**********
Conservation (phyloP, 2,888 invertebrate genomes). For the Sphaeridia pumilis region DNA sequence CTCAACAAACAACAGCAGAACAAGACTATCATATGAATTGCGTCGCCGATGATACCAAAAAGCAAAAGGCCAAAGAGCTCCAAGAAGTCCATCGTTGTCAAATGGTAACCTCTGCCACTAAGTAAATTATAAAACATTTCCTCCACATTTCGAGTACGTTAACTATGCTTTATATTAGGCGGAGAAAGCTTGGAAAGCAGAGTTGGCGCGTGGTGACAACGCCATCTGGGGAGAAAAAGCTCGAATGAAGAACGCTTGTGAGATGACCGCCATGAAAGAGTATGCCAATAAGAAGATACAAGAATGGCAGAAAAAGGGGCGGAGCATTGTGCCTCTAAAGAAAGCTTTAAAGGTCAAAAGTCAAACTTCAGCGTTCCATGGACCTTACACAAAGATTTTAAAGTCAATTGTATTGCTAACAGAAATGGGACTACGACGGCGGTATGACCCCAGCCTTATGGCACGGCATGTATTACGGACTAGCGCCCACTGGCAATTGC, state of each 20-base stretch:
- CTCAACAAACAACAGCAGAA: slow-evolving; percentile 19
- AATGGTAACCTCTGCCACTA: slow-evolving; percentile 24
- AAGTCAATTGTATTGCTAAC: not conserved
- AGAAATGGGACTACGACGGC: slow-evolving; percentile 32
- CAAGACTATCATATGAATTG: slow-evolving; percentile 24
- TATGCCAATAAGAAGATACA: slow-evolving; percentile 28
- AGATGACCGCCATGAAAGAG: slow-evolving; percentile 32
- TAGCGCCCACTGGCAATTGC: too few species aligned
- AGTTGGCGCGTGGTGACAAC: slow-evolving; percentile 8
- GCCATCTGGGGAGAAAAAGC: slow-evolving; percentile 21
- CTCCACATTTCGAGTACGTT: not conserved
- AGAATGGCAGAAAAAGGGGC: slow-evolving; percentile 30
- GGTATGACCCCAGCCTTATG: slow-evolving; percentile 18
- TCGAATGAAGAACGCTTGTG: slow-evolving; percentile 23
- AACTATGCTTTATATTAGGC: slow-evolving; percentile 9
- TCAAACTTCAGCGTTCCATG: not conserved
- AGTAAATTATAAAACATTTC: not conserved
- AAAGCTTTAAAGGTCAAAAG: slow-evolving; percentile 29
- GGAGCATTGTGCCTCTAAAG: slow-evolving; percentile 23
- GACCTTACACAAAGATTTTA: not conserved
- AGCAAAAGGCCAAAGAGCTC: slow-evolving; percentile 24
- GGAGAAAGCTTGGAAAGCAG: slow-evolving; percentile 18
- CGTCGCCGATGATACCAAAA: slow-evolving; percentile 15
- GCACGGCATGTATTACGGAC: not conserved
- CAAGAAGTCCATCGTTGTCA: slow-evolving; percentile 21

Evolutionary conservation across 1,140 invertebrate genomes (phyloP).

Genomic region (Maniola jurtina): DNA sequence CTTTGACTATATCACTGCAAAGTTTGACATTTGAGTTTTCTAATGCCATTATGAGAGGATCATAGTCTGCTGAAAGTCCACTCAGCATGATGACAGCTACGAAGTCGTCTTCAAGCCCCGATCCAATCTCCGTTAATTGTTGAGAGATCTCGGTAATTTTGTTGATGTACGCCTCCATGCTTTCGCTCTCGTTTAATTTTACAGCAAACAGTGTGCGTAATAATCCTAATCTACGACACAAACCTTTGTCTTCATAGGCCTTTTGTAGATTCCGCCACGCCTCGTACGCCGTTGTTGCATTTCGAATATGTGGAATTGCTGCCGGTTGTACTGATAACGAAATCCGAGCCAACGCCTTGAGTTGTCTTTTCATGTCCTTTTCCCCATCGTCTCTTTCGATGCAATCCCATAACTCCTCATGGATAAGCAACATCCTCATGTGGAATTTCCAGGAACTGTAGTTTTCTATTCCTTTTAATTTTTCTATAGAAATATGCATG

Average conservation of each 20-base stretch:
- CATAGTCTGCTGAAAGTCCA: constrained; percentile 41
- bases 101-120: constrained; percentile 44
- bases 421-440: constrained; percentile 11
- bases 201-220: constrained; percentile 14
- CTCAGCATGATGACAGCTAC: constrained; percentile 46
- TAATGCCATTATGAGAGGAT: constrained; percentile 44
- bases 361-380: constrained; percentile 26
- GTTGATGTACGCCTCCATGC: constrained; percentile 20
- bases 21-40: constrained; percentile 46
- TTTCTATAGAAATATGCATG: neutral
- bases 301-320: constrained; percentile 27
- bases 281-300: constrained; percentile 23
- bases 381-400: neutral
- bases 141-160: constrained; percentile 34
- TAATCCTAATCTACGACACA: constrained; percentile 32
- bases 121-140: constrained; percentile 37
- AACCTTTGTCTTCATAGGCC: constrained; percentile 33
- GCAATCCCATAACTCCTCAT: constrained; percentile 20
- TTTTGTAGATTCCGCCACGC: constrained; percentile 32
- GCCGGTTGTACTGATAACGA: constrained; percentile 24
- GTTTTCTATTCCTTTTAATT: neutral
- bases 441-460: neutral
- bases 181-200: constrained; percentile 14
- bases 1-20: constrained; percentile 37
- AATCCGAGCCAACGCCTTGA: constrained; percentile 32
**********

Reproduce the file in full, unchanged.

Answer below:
Conservation (phyloP, 2,888 invertebrate genomes). For the Sphaeridia pumilis region DNA sequence CTCAACAAACAACAGCAGAACAAGACTATCATATGAATTGCGTCGCCGATGATACCAAAAAGCAAAAGGCCAAAGAGCTCCAAGAAGTCCATCGTTGTCAAATGGTAACCTCTGCCACTAAGTAAATTATAAAACATTTCCTCCACATTTCGAGTACGTTAACTATGCTTTATATTAGGCGGAGAAAGCTTGGAAAGCAGAGTTGGCGCGTGGTGACAACGCCATCTGGGGAGAAAAAGCTCGAATGAAGAACGCTTGTGAGATGACCGCCATGAAAGAGTATGCCAATAAGAAGATACAAGAATGGCAGAAAAAGGGGCGGAGCATTGTGCCTCTAAAGAAAGCTTTAAAGGTCAAAAGTCAAACTTCAGCGTTCCATGGACCTTACACAAAGATTTTAAAGTCAATTGTATTGCTAACAGAAATGGGACTACGACGGCGGTATGACCCCAGCCTTATGGCACGGCATGTATTACGGACTAGCGCCCACTGGCAATTGC, state of each 20-base stretch:
- CTCAACAAACAACAGCAGAA: slow-evolving; percentile 19
- AATGGTAACCTCTGCCACTA: slow-evolving; percentile 24
- AAGTCAATTGTATTGCTAAC: not conserved
- AGAAATGGGACTACGACGGC: slow-evolving; percentile 32
- CAAGACTATCATATGAATTG: slow-evolving; percentile 24
- TATGCCAATAAGAAGATACA: slow-evolving; percentile 28
- AGATGACCGCCATGAAAGAG: slow-evolving; percentile 32
- TAGCGCCCACTGGCAATTGC: too few species aligned
- AGTTGGCGCGTGGTGACAAC: slow-evolving; percentile 8
- GCCATCTGGGGAGAAAAAGC: slow-evolving; percentile 21
- CTCCACATTTCGAGTACGTT: not conserved
- AGAATGGCAGAAAAAGGGGC: slow-evolving; percentile 30
- GGTATGACCCCAGCCTTATG: slow-evolving; percentile 18
- TCGAATGAAGAACGCTTGTG: slow-evolving; percentile 23
- AACTATGCTTTATATTAGGC: slow-evolving; percentile 9
- TCAAACTTCAGCGTTCCATG: not conserved
- AGTAAATTATAAAACATTTC: not conserved
- AAAGCTTTAAAGGTCAAAAG: slow-evolving; percentile 29
- GGAGCATTGTGCCTCTAAAG: slow-evolving; percentile 23
- GACCTTACACAAAGATTTTA: not conserved
- AGCAAAAGGCCAAAGAGCTC: slow-evolving; percentile 24
- GGAGAAAGCTTGGAAAGCAG: slow-evolving; percentile 18
- CGTCGCCGATGATACCAAAA: slow-evolving; percentile 15
- GCACGGCATGTATTACGGAC: not conserved
- CAAGAAGTCCATCGTTGTCA: slow-evolving; percentile 21

Evolutionary conservation across 1,140 invertebrate genomes (phyloP).

Genomic region (Maniola jurtina): DNA sequence CTTTGACTATATCACTGCAAAGTTTGACATTTGAGTTTTCTAATGCCATTATGAGAGGATCATAGTCTGCTGAAAGTCCACTCAGCATGATGACAGCTACGAAGTCGTCTTCAAGCCCCGATCCAATCTCCGTTAATTGTTGAGAGATCTCGGTAATTTTGTTGATGTACGCCTCCATGCTTTCGCTCTCGTTTAATTTTACAGCAAACAGTGTGCGTAATAATCCTAATCTACGACACAAACCTTTGTCTTCATAGGCCTTTTGTAGATTCCGCCACGCCTCGTACGCCGTTGTTGCATTTCGAATATGTGGAATTGCTGCCGGTTGTACTGATAACGAAATCCGAGCCAACGCCTTGAGTTGTCTTTTCATGTCCTTTTCCCCATCGTCTCTTTCGATGCAATCCCATAACTCCTCATGGATAAGCAACATCCTCATGTGGAATTTCCAGGAACTGTAGTTTTCTATTCCTTTTAATTTTTCTATAGAAATATGCATG

Average conservation of each 20-base stretch:
- CATAGTCTGCTGAAAGTCCA: constrained; percentile 41
- bases 101-120: constrained; percentile 44
- bases 421-440: constrained; percentile 11
- bases 201-220: constrained; percentile 14
- CTCAGCATGATGACAGCTAC: constrained; percentile 46
- TAATGCCATTATGAGAGGAT: constrained; percentile 44
- bases 361-380: constrained; percentile 26
- GTTGATGTACGCCTCCATGC: constrained; percentile 20
- bases 21-40: constrained; percentile 46
- TTTCTATAGAAATATGCATG: neutral
- bases 301-320: constrained; percentile 27
- bases 281-300: constrained; percentile 23
- bases 381-400: neutral
- bases 141-160: constrained; percentile 34
- TAATCCTAATCTACGACACA: constrained; percentile 32
- bases 121-140: constrained; percentile 37
- AACCTTTGTCTTCATAGGCC: constrained; percentile 33
- GCAATCCCATAACTCCTCAT: constrained; percentile 20
- TTTTGTAGATTCCGCCACGC: constrained; percentile 32
- GCCGGTTGTACTGATAACGA: constrained; percentile 24
- GTTTTCTATTCCTTTTAATT: neutral
- bases 441-460: neutral
- bases 181-200: constrained; percentile 14
- bases 1-20: constrained; percentile 37
- AATCCGAGCCAACGCCTTGA: constrained; percentile 32